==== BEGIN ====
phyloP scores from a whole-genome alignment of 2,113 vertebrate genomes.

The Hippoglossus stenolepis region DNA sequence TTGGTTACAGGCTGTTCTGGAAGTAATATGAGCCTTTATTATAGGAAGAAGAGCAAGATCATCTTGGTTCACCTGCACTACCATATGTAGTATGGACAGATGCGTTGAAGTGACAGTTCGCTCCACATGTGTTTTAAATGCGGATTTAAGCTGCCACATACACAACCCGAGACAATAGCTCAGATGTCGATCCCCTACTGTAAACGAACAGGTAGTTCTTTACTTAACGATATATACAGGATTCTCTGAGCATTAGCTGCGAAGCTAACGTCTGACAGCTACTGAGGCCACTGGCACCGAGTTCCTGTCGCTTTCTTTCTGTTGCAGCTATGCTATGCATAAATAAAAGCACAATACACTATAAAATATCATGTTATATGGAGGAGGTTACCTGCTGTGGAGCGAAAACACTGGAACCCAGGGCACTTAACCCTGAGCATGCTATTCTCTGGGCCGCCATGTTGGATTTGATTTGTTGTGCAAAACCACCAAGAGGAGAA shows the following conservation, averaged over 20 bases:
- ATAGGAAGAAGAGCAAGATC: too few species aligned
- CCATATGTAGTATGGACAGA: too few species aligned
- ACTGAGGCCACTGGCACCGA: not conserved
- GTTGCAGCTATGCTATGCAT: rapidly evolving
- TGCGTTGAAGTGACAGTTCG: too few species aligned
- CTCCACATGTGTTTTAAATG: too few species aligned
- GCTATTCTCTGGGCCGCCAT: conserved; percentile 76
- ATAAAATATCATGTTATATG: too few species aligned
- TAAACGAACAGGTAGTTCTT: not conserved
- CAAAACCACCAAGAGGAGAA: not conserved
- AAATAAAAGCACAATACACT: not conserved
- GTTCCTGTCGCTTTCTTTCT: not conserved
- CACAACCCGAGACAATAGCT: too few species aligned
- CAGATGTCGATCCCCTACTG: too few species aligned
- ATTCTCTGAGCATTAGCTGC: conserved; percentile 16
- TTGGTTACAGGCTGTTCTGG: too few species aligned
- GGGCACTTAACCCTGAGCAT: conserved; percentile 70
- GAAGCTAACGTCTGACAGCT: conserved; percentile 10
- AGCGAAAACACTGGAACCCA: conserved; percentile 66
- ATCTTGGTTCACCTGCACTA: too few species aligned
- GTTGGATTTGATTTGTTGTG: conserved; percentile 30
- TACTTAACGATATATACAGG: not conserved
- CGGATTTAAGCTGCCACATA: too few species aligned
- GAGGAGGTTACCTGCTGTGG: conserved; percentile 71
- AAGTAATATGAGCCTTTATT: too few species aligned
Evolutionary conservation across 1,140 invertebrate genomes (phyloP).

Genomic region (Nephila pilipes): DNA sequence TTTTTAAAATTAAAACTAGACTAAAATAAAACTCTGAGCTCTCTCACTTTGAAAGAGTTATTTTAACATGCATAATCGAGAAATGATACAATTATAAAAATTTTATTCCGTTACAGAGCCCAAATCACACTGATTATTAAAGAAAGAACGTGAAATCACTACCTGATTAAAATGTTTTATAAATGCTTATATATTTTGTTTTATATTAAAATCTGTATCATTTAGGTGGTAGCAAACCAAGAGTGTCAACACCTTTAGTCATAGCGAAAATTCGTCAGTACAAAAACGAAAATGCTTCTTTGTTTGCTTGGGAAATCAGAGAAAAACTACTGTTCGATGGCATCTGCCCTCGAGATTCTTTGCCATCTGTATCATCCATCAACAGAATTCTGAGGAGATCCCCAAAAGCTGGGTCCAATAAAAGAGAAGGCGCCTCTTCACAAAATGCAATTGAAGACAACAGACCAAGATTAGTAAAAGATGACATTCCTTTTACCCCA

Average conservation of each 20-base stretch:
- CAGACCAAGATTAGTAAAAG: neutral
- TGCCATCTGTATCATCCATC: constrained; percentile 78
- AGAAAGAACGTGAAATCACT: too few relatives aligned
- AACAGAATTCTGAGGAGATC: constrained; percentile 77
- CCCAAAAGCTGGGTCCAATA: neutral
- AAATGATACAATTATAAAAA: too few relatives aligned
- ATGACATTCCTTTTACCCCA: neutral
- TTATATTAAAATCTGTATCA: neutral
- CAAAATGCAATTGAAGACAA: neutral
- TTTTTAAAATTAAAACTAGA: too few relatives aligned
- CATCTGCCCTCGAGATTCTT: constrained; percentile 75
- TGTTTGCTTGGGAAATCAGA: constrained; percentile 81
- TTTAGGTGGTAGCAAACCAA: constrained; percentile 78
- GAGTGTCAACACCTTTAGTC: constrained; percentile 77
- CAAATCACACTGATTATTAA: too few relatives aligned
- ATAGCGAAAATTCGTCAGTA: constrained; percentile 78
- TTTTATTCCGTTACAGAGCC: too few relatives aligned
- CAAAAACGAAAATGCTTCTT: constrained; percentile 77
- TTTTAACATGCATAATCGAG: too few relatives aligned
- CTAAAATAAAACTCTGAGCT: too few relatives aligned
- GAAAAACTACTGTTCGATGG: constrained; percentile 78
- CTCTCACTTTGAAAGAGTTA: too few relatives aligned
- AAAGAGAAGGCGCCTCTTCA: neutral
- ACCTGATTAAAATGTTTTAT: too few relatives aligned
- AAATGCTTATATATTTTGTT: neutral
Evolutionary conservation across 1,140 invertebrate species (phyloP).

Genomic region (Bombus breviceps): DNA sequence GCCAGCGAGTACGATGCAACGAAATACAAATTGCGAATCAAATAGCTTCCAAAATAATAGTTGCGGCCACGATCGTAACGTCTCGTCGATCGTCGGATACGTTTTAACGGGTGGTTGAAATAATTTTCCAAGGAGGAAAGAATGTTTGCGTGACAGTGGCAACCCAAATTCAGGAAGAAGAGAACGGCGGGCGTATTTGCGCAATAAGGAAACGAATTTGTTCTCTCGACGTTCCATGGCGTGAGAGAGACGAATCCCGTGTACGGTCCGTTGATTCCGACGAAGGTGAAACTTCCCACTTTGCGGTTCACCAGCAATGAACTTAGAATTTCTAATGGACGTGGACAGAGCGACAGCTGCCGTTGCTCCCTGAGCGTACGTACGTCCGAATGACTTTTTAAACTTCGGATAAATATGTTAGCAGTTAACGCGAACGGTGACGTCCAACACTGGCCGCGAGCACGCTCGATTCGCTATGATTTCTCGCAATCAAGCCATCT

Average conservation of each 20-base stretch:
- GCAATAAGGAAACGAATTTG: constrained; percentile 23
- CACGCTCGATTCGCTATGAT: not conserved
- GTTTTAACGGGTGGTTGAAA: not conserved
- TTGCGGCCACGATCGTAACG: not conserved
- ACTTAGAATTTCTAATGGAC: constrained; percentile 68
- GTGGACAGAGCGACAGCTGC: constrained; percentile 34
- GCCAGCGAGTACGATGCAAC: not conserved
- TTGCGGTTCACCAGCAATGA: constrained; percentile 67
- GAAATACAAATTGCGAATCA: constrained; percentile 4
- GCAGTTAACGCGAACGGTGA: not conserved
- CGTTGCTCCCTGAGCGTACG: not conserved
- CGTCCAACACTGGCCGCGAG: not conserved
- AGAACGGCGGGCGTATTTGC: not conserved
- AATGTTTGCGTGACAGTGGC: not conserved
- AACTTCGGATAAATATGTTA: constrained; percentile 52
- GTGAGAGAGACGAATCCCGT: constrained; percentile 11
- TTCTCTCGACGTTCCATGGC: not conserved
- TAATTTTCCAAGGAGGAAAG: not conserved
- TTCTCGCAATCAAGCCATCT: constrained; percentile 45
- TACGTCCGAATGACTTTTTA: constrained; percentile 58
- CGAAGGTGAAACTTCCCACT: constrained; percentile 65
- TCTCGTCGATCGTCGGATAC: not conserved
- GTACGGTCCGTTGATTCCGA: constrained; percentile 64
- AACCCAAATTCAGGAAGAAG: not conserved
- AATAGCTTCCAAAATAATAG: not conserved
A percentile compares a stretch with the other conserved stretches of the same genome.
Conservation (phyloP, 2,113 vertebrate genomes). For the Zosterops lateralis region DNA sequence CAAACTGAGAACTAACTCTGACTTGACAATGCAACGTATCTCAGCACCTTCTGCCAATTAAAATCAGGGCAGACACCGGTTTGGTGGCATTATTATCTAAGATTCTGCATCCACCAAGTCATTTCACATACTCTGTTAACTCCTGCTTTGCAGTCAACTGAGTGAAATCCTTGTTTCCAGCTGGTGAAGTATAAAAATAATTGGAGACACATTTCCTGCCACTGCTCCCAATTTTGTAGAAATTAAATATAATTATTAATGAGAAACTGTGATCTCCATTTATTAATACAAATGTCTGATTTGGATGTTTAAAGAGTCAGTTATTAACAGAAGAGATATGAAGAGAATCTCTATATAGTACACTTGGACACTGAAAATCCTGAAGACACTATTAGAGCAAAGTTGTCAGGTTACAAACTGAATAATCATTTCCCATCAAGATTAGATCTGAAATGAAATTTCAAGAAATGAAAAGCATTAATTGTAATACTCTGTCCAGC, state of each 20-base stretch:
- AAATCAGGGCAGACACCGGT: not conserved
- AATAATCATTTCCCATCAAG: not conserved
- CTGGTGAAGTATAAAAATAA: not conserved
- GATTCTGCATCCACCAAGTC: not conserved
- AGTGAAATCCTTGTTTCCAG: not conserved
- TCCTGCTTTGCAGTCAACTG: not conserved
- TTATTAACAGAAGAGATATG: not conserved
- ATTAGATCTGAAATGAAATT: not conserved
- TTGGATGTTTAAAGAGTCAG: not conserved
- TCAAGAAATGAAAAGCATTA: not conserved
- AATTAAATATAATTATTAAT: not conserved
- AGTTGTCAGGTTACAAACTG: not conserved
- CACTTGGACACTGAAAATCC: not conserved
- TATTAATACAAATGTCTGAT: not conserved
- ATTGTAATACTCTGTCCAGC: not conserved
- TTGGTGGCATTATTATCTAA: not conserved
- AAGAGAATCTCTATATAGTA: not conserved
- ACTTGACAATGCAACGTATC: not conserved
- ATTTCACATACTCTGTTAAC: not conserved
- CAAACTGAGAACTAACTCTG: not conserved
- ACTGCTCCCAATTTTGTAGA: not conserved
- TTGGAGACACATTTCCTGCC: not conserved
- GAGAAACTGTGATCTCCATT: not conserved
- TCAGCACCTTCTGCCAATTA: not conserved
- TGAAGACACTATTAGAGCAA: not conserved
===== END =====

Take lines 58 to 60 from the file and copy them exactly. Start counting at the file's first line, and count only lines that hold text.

Average conservation of each 20-base stretch:
- GCAATAAGGAAACGAATTTG: constrained; percentile 23
- CACGCTCGATTCGCTATGAT: not conserved